11th Circuit Affirms Bad Faith Judgement Against Primary Insurer

In American Builders Insurance Co. v. Southern-Owners Ins. Co., 2023 U.S. Dist. LEXIS 15386, No. 21-13496 (11th Cir. June 20, 2023), the Eleventh Circuit affirmed a bad faith judgment against a primary insurer.

On April 1, 2019, Ernest Guthrie fell from a roof, causing him to became paralyzed from the waist down. At the time of the accident, Guthrie was employed by his own subcontracting company and was performing work for Beck Construction. Beck Construction was insured under a general liability policy issued by American Builders and an excess policy issued by Evanston. Each of those policies provided $1 million in liability limits. Guthrie’s company was insured under a policy issued by Southern-Owners, which provided a per occurrence limit of $1 million. Under the Southern-Owners policy, Beck Construction was an additional insured and coverage was provided to Beck Construction on a primary basis.  

Guthrie’s attorney initially issued a demand to American Builders for its $1 million policy limit and, after learning that there was additional coverage, he issued a $2 million demand to American Builders and Evanston. In the meantime, American Builders tendered Beck Construction’s defense and indemnity to Southern-Owners. Two months later, Southern-Owners agreed to defend Beck Construction under a reservation of rights, but only after it had an opportunity to interview Mr. Beck and complete its investigation. American Builders continued to investigate Guthrie’s claim and concluded it was worth $20 million to $30 million—far more than the available coverage even if Beck Construction was not largely responsible. After numerous demands and efforts to encourage Southern-Owners to tender its $1 million primary limit to meet the demand, on December 19, 2019, American Builders and Evanston tendered their policy limits to Guthrie, in exchange for a release for Beck Construction, American Builders and Evanston.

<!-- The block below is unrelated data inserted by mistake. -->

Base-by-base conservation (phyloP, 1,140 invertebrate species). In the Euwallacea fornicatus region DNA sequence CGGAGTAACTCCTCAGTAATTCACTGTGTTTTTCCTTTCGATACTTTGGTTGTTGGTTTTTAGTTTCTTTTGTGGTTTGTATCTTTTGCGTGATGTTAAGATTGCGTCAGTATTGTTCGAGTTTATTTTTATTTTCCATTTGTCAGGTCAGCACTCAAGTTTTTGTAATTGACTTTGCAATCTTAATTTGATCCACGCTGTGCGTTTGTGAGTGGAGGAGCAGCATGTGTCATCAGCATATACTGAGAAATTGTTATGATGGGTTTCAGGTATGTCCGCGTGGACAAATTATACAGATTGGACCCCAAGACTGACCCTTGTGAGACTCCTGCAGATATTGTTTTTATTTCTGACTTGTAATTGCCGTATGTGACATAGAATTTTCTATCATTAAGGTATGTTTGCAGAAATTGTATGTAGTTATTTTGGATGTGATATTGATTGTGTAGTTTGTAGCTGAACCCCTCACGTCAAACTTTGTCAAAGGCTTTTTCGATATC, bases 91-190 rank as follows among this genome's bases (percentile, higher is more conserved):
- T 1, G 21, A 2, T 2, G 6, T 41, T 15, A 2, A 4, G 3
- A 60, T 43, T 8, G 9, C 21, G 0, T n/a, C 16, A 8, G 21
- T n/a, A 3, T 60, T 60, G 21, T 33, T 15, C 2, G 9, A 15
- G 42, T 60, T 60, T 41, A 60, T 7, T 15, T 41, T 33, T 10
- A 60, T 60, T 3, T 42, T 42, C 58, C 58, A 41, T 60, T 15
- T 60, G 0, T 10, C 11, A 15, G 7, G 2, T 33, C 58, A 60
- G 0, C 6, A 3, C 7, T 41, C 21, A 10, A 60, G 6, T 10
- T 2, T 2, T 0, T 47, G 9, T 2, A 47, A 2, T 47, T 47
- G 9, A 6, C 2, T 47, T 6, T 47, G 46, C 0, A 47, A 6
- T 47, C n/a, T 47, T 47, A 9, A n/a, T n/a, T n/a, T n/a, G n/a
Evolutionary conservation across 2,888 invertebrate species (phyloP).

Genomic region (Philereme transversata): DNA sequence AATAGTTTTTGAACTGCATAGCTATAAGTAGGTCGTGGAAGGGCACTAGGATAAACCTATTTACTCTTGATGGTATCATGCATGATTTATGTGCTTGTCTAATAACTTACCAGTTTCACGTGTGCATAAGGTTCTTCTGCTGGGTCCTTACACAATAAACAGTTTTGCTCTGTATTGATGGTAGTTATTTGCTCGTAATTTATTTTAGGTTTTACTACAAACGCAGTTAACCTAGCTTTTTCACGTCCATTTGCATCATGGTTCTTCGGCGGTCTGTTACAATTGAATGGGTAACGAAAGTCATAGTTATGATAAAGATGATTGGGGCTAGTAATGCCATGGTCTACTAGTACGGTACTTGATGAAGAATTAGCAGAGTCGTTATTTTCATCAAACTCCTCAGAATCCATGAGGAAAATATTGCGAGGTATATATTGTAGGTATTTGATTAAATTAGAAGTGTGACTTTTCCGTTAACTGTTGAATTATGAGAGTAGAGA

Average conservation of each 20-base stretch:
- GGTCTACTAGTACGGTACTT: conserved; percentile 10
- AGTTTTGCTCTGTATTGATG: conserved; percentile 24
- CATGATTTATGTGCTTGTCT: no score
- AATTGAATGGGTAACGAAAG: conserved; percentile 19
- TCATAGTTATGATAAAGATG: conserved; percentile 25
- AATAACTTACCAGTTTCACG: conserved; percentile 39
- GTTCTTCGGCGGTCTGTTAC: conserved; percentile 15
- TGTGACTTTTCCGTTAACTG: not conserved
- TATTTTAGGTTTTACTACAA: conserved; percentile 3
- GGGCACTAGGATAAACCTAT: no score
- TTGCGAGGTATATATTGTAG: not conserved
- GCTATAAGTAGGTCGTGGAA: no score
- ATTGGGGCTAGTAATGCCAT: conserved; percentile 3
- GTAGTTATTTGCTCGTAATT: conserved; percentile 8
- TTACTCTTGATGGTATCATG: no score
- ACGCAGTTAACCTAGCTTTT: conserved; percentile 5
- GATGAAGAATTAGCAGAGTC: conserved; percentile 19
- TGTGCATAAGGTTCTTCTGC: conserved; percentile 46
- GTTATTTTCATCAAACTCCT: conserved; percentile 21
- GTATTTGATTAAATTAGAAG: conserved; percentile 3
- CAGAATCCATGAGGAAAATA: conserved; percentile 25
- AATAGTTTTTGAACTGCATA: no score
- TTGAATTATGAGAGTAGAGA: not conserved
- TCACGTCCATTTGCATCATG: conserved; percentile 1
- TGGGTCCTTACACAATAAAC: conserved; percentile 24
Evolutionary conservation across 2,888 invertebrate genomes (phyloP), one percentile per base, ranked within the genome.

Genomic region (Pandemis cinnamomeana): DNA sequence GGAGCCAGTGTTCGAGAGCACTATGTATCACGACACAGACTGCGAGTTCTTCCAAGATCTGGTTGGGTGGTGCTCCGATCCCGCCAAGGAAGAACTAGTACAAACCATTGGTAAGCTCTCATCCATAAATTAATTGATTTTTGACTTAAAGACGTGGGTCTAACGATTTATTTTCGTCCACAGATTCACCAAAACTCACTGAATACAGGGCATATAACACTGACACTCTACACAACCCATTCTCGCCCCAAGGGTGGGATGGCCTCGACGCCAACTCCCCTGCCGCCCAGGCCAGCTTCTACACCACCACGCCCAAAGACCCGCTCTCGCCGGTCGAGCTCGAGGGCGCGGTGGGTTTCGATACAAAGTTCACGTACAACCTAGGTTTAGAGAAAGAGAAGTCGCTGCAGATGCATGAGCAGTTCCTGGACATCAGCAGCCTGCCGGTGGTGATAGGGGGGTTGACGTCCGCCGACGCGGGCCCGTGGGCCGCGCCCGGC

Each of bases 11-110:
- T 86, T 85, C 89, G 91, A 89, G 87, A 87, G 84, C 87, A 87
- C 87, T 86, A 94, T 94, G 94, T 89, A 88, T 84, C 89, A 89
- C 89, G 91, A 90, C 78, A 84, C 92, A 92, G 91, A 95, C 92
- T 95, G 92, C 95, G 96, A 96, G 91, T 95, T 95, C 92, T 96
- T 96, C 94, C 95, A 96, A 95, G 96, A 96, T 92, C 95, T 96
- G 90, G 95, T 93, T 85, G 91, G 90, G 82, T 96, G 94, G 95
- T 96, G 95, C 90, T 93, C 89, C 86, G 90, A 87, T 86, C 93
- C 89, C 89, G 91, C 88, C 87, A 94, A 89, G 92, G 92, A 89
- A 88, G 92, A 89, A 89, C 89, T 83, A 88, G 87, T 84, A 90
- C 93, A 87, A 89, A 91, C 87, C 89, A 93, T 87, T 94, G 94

American Builders filed suit against Southern-Owners for common law bad faith under Florida’s doctrine of equitable subrogation. The case proceeded to trial and the jury returned a verdict in favor of American Builders. On appeal, Southern-Owners challenged the district court’s denial of Southern-Owners’ motion for judgment as a matter of law and motion for a new trial. 

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